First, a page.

“Californians have faced decades of deadly pollution from the oil and gas industry, and we know that our ongoing droughts and devastating wildfires are intimately connected to climate change,” said Matt Leonard, Director of Oil and Gas Action Network. “While Governor Newsom has spoken clearly about the urgent need to address the climate crisis and California’s oil problem, his approval of over 8,000 new oil and gas wells takes us in the wrong direction.”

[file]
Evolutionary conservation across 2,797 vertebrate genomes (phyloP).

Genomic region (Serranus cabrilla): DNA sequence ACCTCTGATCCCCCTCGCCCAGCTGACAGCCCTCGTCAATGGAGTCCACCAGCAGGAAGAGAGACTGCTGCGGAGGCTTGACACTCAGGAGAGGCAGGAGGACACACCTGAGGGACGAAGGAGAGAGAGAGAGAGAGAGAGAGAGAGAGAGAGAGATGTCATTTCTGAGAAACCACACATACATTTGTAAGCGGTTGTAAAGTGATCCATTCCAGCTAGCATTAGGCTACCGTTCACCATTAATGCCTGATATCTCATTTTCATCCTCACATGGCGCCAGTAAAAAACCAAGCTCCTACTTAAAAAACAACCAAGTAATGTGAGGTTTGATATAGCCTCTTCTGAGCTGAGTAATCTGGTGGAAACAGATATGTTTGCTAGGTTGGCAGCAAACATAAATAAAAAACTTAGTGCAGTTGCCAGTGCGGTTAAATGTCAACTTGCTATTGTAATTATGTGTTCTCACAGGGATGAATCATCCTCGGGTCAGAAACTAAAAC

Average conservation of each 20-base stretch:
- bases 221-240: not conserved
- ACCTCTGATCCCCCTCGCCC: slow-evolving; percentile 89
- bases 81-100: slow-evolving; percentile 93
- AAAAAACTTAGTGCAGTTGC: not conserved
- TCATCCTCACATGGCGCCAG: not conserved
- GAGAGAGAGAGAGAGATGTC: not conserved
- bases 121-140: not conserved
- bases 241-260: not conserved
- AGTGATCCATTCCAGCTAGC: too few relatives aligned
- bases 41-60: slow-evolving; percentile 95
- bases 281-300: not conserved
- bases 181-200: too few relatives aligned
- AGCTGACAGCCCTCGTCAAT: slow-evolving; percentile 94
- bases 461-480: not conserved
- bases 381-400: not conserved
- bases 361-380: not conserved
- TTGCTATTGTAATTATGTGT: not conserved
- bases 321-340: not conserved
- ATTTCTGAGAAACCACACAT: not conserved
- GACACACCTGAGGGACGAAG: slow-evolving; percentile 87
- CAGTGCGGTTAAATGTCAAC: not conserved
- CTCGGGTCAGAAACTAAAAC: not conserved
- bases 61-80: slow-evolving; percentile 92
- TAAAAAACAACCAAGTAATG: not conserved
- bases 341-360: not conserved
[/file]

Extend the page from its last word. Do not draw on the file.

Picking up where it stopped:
“Mothers across California expect more of Governor Newsom. We insist that he provide the bold leadership necessary to address our public health crisis, the “Climate. Damn. Emergency” and environmental racism,” stated Linda Hutchins-Knowles, California Senior Organizer with Mothers Out Front. “He asked the legislature to ban fracking, and now we need him to publicly and vigorously support SB 467, which would ban fracking and other dangerous drilling techniques, support a just transition to protect workers, and implement a science-based health-and-safety buffer zone between toxic drilling and sensitive sites like homes and schools. In addition, he should direct CalGEM to immediately impose a moratorium on drilling permits within a 2,500-foot setback to protect the health of frontline communities, who are primarily communities of color and low-income communities suffering disproportionately from COVID-19.”